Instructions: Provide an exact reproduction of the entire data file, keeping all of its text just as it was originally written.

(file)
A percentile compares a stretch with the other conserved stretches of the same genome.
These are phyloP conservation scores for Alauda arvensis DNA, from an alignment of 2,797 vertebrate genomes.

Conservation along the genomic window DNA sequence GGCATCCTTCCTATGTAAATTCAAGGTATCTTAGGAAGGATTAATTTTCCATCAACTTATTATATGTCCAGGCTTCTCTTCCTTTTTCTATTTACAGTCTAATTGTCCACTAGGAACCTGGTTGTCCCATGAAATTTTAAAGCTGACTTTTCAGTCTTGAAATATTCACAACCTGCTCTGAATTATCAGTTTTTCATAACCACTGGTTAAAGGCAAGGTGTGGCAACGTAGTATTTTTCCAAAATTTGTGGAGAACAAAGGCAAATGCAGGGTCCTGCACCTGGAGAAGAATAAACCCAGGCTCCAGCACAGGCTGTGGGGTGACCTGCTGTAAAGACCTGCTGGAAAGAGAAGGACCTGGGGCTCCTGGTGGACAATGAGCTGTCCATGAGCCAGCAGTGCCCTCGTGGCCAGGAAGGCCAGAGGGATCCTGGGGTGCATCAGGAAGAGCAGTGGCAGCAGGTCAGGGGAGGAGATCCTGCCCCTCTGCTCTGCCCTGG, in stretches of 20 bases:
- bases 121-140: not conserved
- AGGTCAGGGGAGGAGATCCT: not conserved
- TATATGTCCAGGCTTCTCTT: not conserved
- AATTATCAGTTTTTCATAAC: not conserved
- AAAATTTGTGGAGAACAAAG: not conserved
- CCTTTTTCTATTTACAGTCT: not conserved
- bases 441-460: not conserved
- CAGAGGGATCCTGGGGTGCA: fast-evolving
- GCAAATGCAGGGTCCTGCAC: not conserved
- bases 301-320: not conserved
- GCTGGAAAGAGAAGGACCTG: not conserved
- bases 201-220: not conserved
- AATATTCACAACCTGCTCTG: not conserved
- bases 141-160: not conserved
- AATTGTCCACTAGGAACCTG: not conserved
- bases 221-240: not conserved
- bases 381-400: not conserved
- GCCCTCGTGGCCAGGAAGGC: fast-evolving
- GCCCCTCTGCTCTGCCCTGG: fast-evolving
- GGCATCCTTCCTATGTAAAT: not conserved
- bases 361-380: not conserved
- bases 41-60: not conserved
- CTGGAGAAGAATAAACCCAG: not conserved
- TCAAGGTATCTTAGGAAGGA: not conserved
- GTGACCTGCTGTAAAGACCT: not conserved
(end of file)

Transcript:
A percentile compares a stretch with the other conserved stretches of the same genome.
These are phyloP conservation scores for Alauda arvensis DNA, from an alignment of 2,797 vertebrate genomes.

Conservation along the genomic window DNA sequence GGCATCCTTCCTATGTAAATTCAAGGTATCTTAGGAAGGATTAATTTTCCATCAACTTATTATATGTCCAGGCTTCTCTTCCTTTTTCTATTTACAGTCTAATTGTCCACTAGGAACCTGGTTGTCCCATGAAATTTTAAAGCTGACTTTTCAGTCTTGAAATATTCACAACCTGCTCTGAATTATCAGTTTTTCATAACCACTGGTTAAAGGCAAGGTGTGGCAACGTAGTATTTTTCCAAAATTTGTGGAGAACAAAGGCAAATGCAGGGTCCTGCACCTGGAGAAGAATAAACCCAGGCTCCAGCACAGGCTGTGGGGTGACCTGCTGTAAAGACCTGCTGGAAAGAGAAGGACCTGGGGCTCCTGGTGGACAATGAGCTGTCCATGAGCCAGCAGTGCCCTCGTGGCCAGGAAGGCCAGAGGGATCCTGGGGTGCATCAGGAAGAGCAGTGGCAGCAGGTCAGGGGAGGAGATCCTGCCCCTCTGCTCTGCCCTGG, in stretches of 20 bases:
- bases 121-140: not conserved
- AGGTCAGGGGAGGAGATCCT: not conserved
- TATATGTCCAGGCTTCTCTT: not conserved
- AATTATCAGTTTTTCATAAC: not conserved
- AAAATTTGTGGAGAACAAAG: not conserved
- CCTTTTTCTATTTACAGTCT: not conserved
- bases 441-460: not conserved
- CAGAGGGATCCTGGGGTGCA: fast-evolving
- GCAAATGCAGGGTCCTGCAC: not conserved
- bases 301-320: not conserved
- GCTGGAAAGAGAAGGACCTG: not conserved
- bases 201-220: not conserved
- AATATTCACAACCTGCTCTG: not conserved
- bases 141-160: not conserved
- AATTGTCCACTAGGAACCTG: not conserved
- bases 221-240: not conserved
- bases 381-400: not conserved
- GCCCTCGTGGCCAGGAAGGC: fast-evolving
- GCCCCTCTGCTCTGCCCTGG: fast-evolving
- GGCATCCTTCCTATGTAAAT: not conserved
- bases 361-380: not conserved
- bases 41-60: not conserved
- CTGGAGAAGAATAAACCCAG: not conserved
- TCAAGGTATCTTAGGAAGGA: not conserved
- GTGACCTGCTGTAAAGACCT: not conserved